We refer to Junior Achievement of the Ocoee Region whose volunteer-driven board of directors must fill some mighty big shoes with last week’s announced retirement of Sandy Moore, JA president. A two-decade JA veteran who has steered the five-county Southeast Tennessee service area since 2001, Moore will say goodbye to her paid leadership role Aug. 31.
She anticipates remaining an unpaid volunteer by combining classroom instruction with strumming up JA promotional campaigns in McMinn, Monroe and Meigs counties — areas that the Ocoee Region has worked to strengthen for years. During Moore’s tenure, JA’s greatest impact has been centered in Bradley and McMinn counties.
In today’s world of hardworking nonprofits where fundraising requires as much time and effort as operating their community programs, quality leadership comes at a great price — not necessarily in wage but in time, stress and personal sacrifice. No one understands this better than Junior Achievement, an organization whose academic partnership with local school systems is unprecedented in the level of advanced training and support it provides to students at all levels, and whose respect from principals and teachers is hard-earned and well-deserved.
Moore will be difficult to replace. In typical modest fashion, she would be the first to declare she is not irreplaceable. Although true, her experience with Junior Achievement, her understanding of its business-in-education message and translating that theme into local action for the betterment of young minds will make her a tough act to follow.
Yet it can be done.
Actually, it must be done if JA of the Ocoee Region is to remain a viable operation that is integral to Cleveland City School and Bradley County School system classrooms and more than 4,100 students who benefitted this year from JA’s comprehensive outreach.
For those who quickly recognize the Junior Achievement name, but can’t quite put a finger on its purpose, JA is a rare cross between education and business that essentially provides three key components within our Cleveland and Bradley County classrooms. These are financial literacy, entrepreneurship and career awareness.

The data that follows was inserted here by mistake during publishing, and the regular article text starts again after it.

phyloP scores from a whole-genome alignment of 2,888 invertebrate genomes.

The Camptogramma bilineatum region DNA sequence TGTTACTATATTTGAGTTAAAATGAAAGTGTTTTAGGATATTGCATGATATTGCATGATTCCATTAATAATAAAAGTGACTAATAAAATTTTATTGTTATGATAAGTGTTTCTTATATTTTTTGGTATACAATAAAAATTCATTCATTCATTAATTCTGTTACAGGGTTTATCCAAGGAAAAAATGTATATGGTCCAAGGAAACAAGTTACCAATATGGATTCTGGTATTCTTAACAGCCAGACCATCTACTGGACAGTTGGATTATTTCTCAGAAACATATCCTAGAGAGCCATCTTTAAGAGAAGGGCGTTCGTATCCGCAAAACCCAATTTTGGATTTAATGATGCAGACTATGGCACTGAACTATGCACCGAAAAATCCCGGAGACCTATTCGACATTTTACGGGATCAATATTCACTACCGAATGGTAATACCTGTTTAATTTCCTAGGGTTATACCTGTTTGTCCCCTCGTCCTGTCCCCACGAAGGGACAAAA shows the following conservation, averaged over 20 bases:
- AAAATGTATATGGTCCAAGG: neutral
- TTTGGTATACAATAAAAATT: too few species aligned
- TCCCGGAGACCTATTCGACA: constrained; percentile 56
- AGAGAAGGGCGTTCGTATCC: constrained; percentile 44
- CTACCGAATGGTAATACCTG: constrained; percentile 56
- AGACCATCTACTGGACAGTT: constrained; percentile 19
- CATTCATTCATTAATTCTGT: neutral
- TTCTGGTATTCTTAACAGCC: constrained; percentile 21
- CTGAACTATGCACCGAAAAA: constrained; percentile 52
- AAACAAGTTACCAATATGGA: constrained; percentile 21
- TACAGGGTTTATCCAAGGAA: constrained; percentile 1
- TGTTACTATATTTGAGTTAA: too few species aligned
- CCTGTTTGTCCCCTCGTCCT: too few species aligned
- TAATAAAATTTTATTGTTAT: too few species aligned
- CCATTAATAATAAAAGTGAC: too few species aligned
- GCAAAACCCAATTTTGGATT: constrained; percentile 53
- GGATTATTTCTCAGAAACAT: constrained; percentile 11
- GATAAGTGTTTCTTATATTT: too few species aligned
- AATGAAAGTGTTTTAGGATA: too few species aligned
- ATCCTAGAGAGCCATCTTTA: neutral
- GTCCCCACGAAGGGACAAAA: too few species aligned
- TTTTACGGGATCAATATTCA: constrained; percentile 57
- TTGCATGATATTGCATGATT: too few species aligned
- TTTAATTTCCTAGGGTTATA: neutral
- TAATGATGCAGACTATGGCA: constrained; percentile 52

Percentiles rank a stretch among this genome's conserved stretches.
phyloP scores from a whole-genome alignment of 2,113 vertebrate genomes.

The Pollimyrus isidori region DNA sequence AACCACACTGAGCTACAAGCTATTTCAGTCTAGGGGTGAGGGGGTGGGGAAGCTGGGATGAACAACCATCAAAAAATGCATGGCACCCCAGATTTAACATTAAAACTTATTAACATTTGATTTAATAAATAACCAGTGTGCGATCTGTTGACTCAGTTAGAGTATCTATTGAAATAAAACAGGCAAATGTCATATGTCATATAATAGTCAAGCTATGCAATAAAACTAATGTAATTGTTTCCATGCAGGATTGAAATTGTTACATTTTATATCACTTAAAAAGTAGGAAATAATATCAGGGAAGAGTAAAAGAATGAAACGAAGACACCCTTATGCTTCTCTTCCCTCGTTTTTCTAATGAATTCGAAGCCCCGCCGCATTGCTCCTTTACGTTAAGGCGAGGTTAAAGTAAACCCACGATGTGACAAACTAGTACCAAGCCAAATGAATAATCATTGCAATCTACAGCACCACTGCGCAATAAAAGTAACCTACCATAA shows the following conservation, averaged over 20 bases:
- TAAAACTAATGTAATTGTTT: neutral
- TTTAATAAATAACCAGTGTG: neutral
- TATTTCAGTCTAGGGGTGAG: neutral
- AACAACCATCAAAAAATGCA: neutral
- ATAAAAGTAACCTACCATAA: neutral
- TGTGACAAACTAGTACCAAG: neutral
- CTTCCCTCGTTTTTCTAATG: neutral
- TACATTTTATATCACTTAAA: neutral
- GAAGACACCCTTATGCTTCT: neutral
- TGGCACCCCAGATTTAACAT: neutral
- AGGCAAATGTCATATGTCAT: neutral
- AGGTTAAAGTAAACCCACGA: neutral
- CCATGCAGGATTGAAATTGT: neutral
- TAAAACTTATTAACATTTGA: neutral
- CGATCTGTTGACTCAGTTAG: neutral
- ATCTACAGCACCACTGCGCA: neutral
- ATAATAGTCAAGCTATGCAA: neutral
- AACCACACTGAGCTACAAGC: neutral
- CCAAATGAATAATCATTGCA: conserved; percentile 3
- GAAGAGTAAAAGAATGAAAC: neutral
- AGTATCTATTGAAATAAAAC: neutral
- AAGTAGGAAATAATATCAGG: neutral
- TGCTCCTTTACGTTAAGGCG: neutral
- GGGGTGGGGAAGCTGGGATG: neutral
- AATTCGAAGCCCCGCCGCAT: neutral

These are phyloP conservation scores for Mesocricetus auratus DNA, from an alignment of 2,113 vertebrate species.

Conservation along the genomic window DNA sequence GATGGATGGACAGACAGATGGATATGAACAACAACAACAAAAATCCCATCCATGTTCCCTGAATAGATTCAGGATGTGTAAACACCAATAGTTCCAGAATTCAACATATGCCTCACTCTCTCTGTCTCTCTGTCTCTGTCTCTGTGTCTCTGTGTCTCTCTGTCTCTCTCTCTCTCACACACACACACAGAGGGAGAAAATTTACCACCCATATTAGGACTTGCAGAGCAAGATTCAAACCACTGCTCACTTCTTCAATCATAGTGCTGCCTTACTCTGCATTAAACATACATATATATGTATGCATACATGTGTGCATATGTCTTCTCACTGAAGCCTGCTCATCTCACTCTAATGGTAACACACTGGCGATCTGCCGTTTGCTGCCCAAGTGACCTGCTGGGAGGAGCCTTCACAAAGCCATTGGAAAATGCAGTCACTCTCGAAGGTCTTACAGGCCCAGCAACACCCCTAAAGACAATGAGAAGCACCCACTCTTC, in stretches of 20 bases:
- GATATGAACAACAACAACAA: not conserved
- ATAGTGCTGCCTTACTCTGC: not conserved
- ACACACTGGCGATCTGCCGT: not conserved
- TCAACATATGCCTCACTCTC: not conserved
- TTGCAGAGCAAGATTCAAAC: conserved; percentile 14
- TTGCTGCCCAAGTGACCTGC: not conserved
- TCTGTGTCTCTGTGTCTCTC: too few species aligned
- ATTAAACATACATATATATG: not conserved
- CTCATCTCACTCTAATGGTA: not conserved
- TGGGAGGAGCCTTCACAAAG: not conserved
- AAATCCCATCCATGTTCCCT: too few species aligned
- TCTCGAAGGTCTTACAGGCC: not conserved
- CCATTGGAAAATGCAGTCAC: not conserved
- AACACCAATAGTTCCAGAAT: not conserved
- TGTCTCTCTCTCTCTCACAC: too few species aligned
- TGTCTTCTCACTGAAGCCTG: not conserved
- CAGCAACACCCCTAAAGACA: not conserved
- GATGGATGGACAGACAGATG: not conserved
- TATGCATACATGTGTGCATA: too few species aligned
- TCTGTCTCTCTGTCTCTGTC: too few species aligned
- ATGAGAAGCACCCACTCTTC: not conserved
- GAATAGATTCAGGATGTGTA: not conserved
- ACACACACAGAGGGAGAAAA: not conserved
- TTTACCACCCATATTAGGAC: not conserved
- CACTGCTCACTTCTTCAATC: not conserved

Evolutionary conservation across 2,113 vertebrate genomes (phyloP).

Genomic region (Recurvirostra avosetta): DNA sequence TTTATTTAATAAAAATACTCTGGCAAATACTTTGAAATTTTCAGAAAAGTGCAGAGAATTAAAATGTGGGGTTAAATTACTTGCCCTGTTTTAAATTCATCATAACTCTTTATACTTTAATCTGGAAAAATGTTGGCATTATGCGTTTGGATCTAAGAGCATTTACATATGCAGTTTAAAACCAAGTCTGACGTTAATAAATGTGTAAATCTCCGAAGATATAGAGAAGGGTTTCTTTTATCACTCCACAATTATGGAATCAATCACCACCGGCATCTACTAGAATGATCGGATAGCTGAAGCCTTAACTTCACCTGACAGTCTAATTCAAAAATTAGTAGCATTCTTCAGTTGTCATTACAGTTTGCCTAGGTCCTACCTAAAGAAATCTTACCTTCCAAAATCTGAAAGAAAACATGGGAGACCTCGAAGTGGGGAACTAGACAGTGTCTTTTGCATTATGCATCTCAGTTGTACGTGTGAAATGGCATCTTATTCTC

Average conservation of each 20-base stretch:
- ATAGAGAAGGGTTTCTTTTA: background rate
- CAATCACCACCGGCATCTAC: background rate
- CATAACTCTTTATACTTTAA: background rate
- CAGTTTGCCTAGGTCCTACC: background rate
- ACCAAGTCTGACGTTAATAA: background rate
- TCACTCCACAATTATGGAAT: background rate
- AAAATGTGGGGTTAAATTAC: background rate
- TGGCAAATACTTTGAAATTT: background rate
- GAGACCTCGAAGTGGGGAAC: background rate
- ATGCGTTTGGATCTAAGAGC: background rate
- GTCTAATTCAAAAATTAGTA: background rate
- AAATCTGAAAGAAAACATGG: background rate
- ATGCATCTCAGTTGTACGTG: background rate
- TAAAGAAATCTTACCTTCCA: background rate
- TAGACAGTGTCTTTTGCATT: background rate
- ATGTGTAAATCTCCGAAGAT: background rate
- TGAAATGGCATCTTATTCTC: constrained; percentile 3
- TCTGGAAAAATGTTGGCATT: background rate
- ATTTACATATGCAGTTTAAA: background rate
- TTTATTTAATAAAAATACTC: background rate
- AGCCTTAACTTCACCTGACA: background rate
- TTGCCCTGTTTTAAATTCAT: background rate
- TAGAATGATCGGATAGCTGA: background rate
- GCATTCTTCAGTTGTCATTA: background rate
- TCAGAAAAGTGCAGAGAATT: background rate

For a time, some might have questioned JA’s continuing relevance.
Just a quick look around will tell the sobering story. Home foreclosures. Record numbers of bankruptcies, especially in Tennessee. Unemployment based on lack of communication skills, job understanding and career qualifications. Inability to take a risk due to fear of failure and lack of confidence, both of which are brought on by insufficient preparation for life in the real world.
In today’s business climate, each of these is now being addressed by Junior Achievement, an organization whose curriculum addresses gray areas not automatically included in the mainstream curriculum of public classrooms. It isn’t for lack of want by the schools. It is for lack of time, funding and manpower.
Through volunteer instructors and its own fundraising activities, JA provides each of these opportunities; at least, as far as donations will allow. The schools don’t fund JA. Local government doesn’t fund JA. The people and the corporate partners of JA fund JA.
It requires a lot of work and a rare dedication often limited to those with the deepest vision and depth of mission.
Sandy Moore had the kind of perseverance needed to get the job done. Hers was a tough task and sometimes a thankless one.
We congratulate her on a well-deserved retirement. We thank her for all she has done for Junior Achievement and for invigorating the growing minds of our young people.
We wish President Rick Platz and the JA board well in finding her successor.
And when they do, we urge the entire Ocoee Region to embrace the convictions of this new leader and to look to JA’s future with a common cause led in a united front.